The day Louis Armstrong told the U.S. government to go to a very choice place: David Margolick’s article in the New York Times yesterday provides some historical elaboration. (Margolick is the author of Strange Fruit: the Biography of a Song.) There’s also an online NPR story, Remembering Louis Armstrong’s Little Rock Protest. For more about Armstrong and how the politics of the era mixed with jazz, check out our previous program Jazz Goes to the Cold War.
Is it Tatum or is it MIDI? Yesterday this message appeared on one of my listservs:
Sony BMG Masterworks and Zenph Studios have announced that a “re-performance” of legendary jazz pianist Art Tatum’s 1949 recording “Piano Starts Here” will be held on Sept. 23, 2007 at 5 PM at the Shrine Auditorium in Los Angeles – the site of the original live concert performance.
The re-performance, which is achieved through Zenph’s music software technology, will be recorded by Sony BMG before a live audience for a forthcoming hybrid multichannel SACD/CD, to be released in early 2008. The re-performance will also include four songs Tatum recorded in 1933 that appear on “Piano Starts Here,” including the jazz standard, “Tiger Rag.”
Zenph’s technology captures the musical nuances of the original piano recording’s every note, with details about the pedal actions, volume and articulations ” all with millisecond timings. The digital data is transcribed into high-resolution MIDI files and played back on a state-of-the-art Yamaha Disklavier Pro concert grand piano, allowing for the production of brand new renderings without the limitations of the original recording.
“It will be like going back to the moment of creation and hearing Tatum play in person,” said John Q. Walker, President of Zenph Studios.
The producers and engineers will also record a binaural version of the re-performance; headphone playback will provide an experience that replicates what Tatum would have heard while he sat at the piano.
The Zenph re-performance also corrects problems that have accumulated since the original. A track on the current album titled “The Man I Love” omits excerpts from “Porgy and Bess” which Tatum performed during the original concert; Zenph has restored about two minutes of lost material.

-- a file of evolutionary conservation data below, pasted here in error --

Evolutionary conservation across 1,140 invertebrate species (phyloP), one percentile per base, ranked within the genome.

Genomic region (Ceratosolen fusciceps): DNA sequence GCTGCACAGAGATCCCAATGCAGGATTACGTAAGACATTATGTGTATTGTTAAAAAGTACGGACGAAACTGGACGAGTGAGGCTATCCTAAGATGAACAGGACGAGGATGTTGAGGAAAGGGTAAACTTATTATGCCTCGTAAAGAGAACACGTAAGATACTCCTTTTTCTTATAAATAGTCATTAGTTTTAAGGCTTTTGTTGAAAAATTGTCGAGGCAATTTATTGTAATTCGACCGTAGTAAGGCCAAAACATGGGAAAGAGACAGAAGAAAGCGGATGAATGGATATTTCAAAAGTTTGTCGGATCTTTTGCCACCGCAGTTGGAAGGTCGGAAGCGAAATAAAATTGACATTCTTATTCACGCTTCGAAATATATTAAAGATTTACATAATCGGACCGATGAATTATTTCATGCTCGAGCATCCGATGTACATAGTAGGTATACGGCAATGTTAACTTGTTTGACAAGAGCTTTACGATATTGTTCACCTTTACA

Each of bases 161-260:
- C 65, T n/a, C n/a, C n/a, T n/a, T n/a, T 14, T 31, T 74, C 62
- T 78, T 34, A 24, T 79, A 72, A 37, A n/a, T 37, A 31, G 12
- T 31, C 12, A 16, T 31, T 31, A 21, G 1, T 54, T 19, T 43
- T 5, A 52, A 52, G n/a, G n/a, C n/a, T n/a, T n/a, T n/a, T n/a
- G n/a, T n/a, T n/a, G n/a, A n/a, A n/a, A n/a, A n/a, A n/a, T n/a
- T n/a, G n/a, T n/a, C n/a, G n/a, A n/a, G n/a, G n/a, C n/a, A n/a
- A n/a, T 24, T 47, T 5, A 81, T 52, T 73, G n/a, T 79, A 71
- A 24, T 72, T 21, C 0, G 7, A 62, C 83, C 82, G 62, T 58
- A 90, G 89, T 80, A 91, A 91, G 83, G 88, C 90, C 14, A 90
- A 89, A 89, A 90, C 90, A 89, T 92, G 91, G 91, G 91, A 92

Playback speed, slowed down on the album tracks, has been corrected, so Tatum actually plays faster than has typically been thought. And, a tape glitch during “Humoresque” that mars the current re-issue will be corrected.
Zenph’s first album, a re-performance of pianist Glenn Gould’s 1955 recording of Bach’s Goldberg Variations, received critical acclaim and spent nine weeks on the Billboard Classical Top Ten chart this summer.
The dead live–just in time for Halloween!
Each day this week I’ll be posting one of a series of Duke Ellington Big Bands programs I did two years ago devoted to Ellington’s Treasury shows from the spring and summer of 1945–weekly broadcasts that were Ellington’s contribution to the drive to sell war bonds. The programs featured pop hits of the moment, standards from the Ellington songbook, and new compositions that were sometimes rarely ever heard or recorded again, along with occasional pitches from Duke and the emcee to help the war effort. Today’s post draws on the April 1945 Treasury shows.
For southern/central Indiana readers of the blog: I’ll be emceeing this Saturday evening for saxophonist and clarinetist Anat Cohen at the Lotus Festival in Bloomington. Cohen will be performing at Bloomington’s downtown historic Buskirk-Chumley Theater.